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Tag Archives: horror games

Staff Favorites: Horror Games

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Fatal Frame. I vividly remember the first time my brother and I turned out the lights while playing it… That didn’t last long.
– Oresan Fells

 

 

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I would have to say that one of my favorite horror games is Eldritch Horror. It combines two of my favorite things; the Cthulhu mythos and tabletop gaming. Players choose a character and then set off o try to stop the ancient evil from rising. Players are faced with many horrors and even if they win they will probably not leave the game with all of their sanity. Play if you think you are strong enough, if not when then “Ph’nglui mglw’nafh Cthulhu R’lyeh wgah’nagl fhtagn.” Happy gaming and always keep sparkling!
-Thia the Bard

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I love Alice: Madness Returns because it’s a twisted Alice in Wonderland. Everything is spooky, crazy, and wonderfully dark. You get to stab mobs with knives, smack them with a horse head or fire upon them with a teapot. Plus, you block with an umbrella. Not to mention the costumes.. Steampunk Alice is the best! -Azkadelya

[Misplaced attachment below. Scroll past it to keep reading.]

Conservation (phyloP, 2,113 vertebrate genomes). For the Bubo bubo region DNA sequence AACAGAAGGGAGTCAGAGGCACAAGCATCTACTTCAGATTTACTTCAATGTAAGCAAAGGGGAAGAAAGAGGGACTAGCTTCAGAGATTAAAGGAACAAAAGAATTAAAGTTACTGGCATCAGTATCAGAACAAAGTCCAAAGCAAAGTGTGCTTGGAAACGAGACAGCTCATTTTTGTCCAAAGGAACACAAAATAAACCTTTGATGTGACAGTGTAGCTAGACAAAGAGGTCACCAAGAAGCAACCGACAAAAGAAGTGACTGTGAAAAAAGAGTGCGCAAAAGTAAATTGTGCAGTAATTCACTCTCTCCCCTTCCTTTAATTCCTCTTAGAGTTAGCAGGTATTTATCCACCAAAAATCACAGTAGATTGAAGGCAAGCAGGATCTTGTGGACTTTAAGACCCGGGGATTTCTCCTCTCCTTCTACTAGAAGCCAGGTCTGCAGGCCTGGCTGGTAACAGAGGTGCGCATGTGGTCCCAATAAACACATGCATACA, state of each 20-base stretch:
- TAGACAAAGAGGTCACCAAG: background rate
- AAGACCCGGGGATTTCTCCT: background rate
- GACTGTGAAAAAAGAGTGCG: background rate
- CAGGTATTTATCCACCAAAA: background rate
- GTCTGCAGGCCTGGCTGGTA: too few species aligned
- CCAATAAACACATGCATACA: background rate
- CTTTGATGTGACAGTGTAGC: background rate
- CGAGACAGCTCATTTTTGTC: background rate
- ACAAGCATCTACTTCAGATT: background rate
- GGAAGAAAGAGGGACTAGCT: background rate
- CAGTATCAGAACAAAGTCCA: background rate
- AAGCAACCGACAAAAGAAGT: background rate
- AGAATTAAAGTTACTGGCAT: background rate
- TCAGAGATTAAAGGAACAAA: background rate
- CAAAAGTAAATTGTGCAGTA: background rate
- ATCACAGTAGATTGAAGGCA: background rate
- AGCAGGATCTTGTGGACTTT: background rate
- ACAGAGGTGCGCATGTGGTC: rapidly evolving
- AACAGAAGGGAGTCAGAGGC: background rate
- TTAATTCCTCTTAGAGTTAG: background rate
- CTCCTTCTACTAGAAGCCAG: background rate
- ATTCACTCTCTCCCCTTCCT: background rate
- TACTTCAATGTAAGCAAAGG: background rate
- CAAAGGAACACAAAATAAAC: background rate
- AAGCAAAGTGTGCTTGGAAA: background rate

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Damn it, Karen, stop writing on the wall

Layers of Fear is my favorite horror game. The story is engaging, the jump scares are minimal, the building terror is enough to make my skin all tingly, and it doesn’t make me motion sick since it’s basically just a walking simulator.
– Vanri The Rogue